He added: “For MPs who are prepared to back up Labour’s arguments by opposing the draconian Off-Payroll regime, any potential general election caused from a collapse in government from Brexit could prove very fruitful.”

“Self-employment is on the rise and the self-employed vote will prove crucial to either party’s fortunes at the next election. I would suggest that no party ignores the needs of these important voters.”

The 49% against IR35 was applied to the number of expected self-employed voters in each constituency to reflect the number of critical votes; a sum which exceeds the majority margin by which 85 MPs claimed their seats in 2017 – in many cases significantly so. 

Top 20 Conservative IR35 political casualties

MP Constituency Parliamentary majority Number of shifting self-employed voters
Zac Goldsmith Richmond Park 45 9,263
Royston Smith Southampton, Itchen 31 2,460
Derek Thomas St Ives 312 5,421
Stephen Kerr Stirling 148 2,330
Theresa Villiers Chipping Barnet 353 5,137
Amber Rudd Hastings and Rye 346 4,007
Jackie Doyle-Price Thurrock 345 3,345
Stephen Crabb Preseli Pembrokeshire 314 3,003
Matthew Offord Hendon 1,072 6,349
Stuart Andrew Pudsey 331 1,820
Chloe Smith Norwich North 507 2,521
Craig Whittaker Calder Valley 609 2,697
Justine Greening Putney 1,554 5,264
Mike Freer Finchley and Golders Green 1,657 5,143
Bob Blackman Harrow East 1,757 5,246
Jack Brereton Stoke-on-Trent South 663 3,912
Michael Ellis Northampton North 807 2,286
Guto Bebb Aberconwy 635 1,705
Anna Soubry Broxtowe 863 2,315
Chris Green Bolton West 936 2,473
Mark Field Cities of London and Westminster 3,148 6,339

Top 20 Labour IR35 political casualties

MP Constituency Parliamentary majority Number of shifting self-employed voters
Emma Dent Coad Kensington 20 4,939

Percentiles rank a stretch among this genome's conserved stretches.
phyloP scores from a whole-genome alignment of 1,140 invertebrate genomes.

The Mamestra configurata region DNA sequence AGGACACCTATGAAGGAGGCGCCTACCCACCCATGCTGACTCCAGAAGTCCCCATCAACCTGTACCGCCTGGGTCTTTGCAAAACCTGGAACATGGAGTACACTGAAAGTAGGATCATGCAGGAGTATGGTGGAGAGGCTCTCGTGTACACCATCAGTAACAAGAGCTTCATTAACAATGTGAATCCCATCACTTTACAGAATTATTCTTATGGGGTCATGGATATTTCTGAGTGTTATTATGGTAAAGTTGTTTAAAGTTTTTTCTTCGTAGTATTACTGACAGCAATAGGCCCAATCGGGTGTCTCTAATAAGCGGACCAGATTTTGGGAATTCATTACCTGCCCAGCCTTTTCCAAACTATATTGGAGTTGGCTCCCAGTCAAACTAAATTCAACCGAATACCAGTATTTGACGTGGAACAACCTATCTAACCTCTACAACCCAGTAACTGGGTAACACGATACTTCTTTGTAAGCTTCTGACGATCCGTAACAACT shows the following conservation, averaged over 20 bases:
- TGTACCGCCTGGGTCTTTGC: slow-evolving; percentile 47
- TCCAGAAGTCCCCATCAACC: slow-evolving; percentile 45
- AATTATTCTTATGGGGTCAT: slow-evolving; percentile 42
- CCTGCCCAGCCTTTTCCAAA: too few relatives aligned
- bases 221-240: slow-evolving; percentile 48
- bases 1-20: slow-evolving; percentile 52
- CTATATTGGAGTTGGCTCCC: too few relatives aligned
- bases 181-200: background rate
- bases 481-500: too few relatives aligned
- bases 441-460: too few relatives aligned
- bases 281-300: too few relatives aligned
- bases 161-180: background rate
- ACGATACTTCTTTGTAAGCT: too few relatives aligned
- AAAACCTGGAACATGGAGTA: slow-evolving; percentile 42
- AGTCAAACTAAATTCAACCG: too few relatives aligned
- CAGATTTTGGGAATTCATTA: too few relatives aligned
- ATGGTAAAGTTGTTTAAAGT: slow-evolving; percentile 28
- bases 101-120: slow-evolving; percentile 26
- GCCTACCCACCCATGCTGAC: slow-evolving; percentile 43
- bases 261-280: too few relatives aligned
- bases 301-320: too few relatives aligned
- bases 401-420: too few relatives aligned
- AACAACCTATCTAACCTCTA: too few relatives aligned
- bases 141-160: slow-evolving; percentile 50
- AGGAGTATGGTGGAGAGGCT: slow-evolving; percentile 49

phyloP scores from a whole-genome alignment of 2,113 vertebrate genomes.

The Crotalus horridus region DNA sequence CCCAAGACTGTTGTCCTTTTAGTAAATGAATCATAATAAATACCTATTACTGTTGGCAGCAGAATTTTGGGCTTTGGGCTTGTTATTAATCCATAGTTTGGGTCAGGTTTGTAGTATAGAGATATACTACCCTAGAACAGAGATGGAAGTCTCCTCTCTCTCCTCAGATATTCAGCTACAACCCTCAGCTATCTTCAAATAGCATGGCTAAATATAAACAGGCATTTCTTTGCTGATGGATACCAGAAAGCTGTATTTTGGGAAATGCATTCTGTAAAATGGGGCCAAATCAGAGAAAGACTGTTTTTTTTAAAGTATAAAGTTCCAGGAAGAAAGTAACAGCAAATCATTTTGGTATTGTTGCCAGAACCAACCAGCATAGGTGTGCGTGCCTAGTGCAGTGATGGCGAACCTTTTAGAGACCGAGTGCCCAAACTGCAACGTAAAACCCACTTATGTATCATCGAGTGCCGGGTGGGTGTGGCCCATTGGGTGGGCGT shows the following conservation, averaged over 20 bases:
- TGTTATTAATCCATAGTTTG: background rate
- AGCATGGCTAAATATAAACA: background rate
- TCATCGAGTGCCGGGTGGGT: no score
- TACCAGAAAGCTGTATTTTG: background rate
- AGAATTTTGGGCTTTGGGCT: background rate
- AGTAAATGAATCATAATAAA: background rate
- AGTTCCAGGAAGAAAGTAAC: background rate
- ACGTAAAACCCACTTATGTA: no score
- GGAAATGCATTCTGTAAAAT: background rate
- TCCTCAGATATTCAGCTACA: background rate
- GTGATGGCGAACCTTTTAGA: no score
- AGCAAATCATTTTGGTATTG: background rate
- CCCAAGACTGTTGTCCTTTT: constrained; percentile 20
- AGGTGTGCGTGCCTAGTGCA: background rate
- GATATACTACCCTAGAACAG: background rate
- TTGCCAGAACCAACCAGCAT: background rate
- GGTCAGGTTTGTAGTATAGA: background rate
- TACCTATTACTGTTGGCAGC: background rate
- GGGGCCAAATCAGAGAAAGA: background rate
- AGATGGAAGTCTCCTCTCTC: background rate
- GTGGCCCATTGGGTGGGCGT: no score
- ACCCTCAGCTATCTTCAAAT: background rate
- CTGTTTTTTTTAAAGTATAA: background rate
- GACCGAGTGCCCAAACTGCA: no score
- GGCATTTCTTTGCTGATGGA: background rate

Laura Smith Crewe and Nantwich 48 2,903
Ian Austin Dudley North 22 1,045
Paul Farrelly Newcastle-under-Lyme 30 949
Rosie Duffield Canterbury 187 3,883
John Grogan Keighley 239 3,264
David Drew Stroud 687 4,452
Gerard Killen Rutherglen and Hamilton West 265 1,525
John Woodcock Barrow and Furness 209 1,074
Thelma Walker Colne Valley 915 4,245
Gloria de Piero Ashfield 441 1,882
Paul Sweeney Glasgow North East 242 935
Lesley Laird Kirkcaldy and Cowdenbeath 259 996
Fiona Onasanya Peterborough 607 2,288
Matt Western Warwick and Leamington 1,206 3,960
Sandy Martin Ipswich 836 2,584
Mohammed Yasin Bedford 789 2,348
Helen Goodman Bishop Auckland 502 1,411
Paul Williams Stockton South 888 2,093
Angela Smith Penistone and Stocksbridge 1,322 4,677

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ITV

 

ITV star pursued by HMRC for unpaid tax bill worth £2m

The legal wrangle relates to the presenter’s earnings as a freelancer, which HMRC claims have unpaid taxes dating back seven years.

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ABOUT THE EXPERT

Simon Caldwell is deputy editor at Business Advice. He has a BA in politics and communications from the University of Liverpool, and has previously worked as a content editor in local government and the ecommerce industry.